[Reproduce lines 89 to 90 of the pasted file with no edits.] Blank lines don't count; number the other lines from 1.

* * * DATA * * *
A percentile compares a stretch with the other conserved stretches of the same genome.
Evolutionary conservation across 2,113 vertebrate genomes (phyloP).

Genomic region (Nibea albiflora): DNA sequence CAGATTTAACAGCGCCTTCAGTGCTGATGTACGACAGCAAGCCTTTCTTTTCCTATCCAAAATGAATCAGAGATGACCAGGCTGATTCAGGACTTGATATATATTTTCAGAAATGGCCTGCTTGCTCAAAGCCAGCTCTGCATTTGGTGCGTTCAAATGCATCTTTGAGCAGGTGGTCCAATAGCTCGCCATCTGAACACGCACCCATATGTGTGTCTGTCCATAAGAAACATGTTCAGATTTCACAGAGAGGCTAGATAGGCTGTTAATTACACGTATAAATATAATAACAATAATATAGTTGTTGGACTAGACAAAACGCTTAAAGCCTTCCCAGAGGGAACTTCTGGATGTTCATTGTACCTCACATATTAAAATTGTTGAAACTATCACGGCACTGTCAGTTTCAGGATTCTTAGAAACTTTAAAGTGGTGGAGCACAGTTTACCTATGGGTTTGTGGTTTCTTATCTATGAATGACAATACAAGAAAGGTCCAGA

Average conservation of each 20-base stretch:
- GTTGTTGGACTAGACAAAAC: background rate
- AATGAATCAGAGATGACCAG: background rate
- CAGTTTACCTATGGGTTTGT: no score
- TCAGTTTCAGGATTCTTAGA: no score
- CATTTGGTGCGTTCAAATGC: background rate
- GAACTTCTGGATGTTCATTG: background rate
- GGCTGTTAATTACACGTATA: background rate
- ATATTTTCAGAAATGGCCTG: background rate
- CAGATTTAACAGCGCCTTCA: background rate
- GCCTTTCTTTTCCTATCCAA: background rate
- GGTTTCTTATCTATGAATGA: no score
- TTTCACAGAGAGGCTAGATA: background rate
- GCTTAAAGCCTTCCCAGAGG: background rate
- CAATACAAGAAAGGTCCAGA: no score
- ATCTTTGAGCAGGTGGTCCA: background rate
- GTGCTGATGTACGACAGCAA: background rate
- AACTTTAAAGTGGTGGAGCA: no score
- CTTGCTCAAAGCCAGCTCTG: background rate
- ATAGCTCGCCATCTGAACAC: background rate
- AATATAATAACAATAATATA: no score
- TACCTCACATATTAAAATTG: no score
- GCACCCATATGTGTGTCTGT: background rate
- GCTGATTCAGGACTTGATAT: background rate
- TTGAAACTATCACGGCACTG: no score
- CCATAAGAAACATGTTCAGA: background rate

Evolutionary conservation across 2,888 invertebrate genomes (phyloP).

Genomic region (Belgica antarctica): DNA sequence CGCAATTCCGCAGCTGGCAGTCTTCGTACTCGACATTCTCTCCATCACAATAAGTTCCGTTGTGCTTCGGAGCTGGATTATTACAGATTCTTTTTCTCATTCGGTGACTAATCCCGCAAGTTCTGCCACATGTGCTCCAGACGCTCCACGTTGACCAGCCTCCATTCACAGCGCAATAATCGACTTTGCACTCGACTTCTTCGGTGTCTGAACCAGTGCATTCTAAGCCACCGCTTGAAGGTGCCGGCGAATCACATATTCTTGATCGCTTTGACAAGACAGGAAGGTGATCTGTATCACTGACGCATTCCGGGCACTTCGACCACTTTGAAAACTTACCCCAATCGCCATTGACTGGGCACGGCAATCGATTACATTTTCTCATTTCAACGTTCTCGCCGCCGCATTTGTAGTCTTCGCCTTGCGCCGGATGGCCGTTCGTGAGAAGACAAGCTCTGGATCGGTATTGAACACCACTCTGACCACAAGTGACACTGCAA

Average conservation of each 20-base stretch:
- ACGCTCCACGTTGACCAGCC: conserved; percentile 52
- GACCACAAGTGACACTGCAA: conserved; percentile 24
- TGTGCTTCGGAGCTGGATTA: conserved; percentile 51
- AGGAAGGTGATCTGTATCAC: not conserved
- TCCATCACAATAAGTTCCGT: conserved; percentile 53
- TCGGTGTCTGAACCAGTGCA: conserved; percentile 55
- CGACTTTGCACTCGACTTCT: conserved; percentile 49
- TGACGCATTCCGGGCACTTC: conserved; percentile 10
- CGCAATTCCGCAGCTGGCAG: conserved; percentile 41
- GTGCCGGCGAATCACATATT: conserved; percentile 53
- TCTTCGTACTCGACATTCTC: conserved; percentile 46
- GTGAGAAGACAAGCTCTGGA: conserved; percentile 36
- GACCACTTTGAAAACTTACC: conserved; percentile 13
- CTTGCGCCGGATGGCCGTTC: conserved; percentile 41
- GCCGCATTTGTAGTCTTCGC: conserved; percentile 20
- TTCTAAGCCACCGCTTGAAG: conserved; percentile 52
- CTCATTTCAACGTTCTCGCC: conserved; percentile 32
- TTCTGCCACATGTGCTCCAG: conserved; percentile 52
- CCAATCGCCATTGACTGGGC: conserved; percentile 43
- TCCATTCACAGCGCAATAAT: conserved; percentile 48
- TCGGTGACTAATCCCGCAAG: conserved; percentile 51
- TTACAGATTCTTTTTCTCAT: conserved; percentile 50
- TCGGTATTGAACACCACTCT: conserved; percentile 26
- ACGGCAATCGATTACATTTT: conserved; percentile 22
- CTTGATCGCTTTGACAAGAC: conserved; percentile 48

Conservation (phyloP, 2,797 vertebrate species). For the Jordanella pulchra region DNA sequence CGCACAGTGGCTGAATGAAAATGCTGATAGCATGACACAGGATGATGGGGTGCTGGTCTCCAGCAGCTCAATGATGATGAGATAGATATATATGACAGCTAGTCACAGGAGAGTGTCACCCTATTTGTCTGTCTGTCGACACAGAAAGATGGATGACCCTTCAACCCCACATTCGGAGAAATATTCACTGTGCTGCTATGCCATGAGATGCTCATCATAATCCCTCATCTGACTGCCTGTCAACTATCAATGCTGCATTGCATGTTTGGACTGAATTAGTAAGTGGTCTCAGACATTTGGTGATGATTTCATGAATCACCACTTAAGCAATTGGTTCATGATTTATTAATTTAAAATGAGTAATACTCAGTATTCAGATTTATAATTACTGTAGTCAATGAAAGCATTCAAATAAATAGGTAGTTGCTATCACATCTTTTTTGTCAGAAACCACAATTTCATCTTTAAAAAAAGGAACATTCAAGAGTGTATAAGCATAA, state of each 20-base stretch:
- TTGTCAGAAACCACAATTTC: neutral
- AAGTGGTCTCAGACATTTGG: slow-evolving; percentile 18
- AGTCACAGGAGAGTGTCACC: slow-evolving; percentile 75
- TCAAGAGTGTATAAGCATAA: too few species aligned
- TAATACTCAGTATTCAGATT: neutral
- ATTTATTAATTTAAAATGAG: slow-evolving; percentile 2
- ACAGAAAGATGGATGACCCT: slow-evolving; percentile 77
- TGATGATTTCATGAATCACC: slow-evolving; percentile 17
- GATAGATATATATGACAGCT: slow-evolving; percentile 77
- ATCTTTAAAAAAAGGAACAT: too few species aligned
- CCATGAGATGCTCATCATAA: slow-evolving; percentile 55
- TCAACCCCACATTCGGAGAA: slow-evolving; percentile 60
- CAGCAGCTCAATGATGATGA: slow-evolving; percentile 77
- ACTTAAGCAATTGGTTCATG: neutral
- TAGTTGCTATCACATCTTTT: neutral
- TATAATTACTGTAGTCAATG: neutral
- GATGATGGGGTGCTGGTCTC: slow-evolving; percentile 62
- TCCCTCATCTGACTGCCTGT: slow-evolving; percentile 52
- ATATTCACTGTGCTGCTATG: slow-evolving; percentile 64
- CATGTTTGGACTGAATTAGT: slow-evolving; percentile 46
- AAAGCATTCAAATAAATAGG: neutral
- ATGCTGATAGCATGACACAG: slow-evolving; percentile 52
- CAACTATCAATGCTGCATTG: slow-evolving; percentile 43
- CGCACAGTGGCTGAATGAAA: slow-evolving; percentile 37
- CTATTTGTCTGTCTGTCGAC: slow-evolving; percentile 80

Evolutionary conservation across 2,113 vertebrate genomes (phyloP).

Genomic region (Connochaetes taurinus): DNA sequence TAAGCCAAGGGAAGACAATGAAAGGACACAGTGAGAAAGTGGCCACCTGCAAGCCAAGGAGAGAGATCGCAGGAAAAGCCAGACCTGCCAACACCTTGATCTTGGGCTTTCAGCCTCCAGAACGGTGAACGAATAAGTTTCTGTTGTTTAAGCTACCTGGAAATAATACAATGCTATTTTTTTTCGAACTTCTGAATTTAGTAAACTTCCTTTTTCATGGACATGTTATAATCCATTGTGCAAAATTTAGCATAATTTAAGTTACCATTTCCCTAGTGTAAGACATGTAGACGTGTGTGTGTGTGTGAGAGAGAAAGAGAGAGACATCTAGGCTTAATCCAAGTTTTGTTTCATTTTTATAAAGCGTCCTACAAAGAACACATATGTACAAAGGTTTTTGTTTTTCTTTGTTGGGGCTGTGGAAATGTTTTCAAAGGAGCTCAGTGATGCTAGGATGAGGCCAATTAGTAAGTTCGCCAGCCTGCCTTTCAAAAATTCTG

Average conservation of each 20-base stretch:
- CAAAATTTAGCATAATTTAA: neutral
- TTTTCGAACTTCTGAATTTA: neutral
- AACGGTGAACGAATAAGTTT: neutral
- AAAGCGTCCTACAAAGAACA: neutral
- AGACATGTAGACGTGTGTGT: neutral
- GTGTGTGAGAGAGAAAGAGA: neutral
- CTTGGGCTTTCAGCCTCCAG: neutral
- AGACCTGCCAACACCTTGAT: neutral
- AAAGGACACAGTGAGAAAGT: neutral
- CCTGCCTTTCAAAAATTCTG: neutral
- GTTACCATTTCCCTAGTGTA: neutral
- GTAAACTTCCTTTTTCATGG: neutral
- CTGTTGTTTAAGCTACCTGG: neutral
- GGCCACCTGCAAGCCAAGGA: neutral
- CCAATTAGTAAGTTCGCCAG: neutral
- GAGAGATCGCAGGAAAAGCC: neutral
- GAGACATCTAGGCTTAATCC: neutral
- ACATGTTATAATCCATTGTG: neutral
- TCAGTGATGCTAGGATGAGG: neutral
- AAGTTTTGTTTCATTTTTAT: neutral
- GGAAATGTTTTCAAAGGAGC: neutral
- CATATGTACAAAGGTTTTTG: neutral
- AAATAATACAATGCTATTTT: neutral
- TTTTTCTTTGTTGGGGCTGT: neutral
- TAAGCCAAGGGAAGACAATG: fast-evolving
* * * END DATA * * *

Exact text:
- AACGGTGAACGAATAAGTTT: neutral
- AAAGCGTCCTACAAAGAACA: neutral